First let me thank you for this great article. However there is one thing that keeps bugging me. I mostly shoot Canon (C100MK2 and 5D4). I just sold my a6300 which I liked for the specs but not too much for the ergonomics and usability in general. I also own a Kinefinity 4K which has an EI mode. Now one thing that I noticed with the Sony is that indeed it seems to have more dynamic range than my Canons. However as Sony’s “need to be” over exposed by a stop or two don’t you kind of lose the DR advantage in way. Let’s say you expose a backlit person. Now to expose the “correct” 1-2 stops over you might have to blow out the sky. I find this really puzzling as the A7R II and D810 are really great when underexposed. I know this is not really apples to apples but still.

    Generally speaking all cameras seem to preform better when over exposed.

    Thank you for your time.


    1. If using the EI mode there is no change to the DR when using a high or low EI. What you do change is the dynamic range mid point and signal to noise ratio which can help reduce noise in the final image by exposing brighter.

  11. Last year I shot a doc for BBC4 on the FS7 using SLog2 in Custom and it worked really well and the post house was very happy with it.

    In the summer I shot a sequence for Countryfile in their preferred STD 5.

    I am about to shoot another series for an indie for the BBC in S.Gamut Cine/SLog3. They have specified using P1 (709) as the MLut. I’ve had a play and I can expose in the usual way and the pictures grade nicely.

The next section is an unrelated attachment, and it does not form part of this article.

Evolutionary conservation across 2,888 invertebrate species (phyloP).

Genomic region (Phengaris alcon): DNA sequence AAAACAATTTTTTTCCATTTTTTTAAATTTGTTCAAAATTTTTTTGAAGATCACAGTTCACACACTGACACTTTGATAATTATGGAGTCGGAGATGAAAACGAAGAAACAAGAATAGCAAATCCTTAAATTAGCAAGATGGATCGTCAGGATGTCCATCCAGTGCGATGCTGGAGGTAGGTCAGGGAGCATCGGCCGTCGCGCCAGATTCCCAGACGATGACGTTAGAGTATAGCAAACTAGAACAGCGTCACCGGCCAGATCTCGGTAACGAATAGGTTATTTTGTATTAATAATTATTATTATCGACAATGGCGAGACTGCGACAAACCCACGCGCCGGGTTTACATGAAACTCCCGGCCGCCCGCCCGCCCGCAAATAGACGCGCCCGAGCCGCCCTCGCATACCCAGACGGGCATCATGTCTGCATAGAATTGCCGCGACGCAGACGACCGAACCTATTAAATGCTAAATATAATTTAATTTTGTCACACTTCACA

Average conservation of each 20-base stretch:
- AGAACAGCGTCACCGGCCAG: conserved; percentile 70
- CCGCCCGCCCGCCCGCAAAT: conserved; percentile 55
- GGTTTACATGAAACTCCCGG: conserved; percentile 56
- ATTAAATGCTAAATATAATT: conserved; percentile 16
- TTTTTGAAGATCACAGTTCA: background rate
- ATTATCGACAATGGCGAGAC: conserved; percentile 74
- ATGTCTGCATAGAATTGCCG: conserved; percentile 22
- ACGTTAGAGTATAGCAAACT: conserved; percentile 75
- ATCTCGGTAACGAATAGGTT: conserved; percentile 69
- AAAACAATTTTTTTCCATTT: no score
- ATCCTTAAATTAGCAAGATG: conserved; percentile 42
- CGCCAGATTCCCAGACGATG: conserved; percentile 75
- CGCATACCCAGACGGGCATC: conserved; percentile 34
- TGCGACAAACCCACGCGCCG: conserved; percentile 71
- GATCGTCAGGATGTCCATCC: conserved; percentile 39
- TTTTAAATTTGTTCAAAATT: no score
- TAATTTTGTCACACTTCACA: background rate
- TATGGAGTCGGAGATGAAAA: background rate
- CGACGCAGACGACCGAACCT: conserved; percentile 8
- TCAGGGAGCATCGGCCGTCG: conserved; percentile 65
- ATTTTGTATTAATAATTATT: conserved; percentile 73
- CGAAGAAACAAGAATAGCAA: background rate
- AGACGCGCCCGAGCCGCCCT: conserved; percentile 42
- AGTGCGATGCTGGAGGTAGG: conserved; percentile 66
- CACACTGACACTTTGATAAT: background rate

What I have noticed though, when comparing colour bars with these different camera settings is that black is recorded at 0.38v, peak white at 0.91v on the bars. I can see why a different gamma might be applied to the bars, as bars are meant to reflect the recorded images. However, the levels do not change between camera settings/modes. In which case, why aren’t bars recorded at the SMPTE levels on the FS7? Seems weird.

    The bars (at 0.38v) do reflect the black level of the images in STD5 & S.Cinegamut/SLog3. However, whites appear correct in the STD 5 images on a proper waveform monitor, unlike bars where maximum white is at 0.91v. A similar shot with the same lighting conditions/exposure in ungraded SLog3 never gets above 0.8v, although I would expect that of SLog3.

    So, I guess what I’m saying is that the FS7 doesn’t record standard bars AND in every gamma mode I’ve tried, including Rec 709, black is recorded almost 10% higher than standard black. Is this right? I should add that I had my camera alongside a hired FS7 last week for a multi-camera studio shoot and the output was identical to mine (apart from some magenta cast which was probably the lens).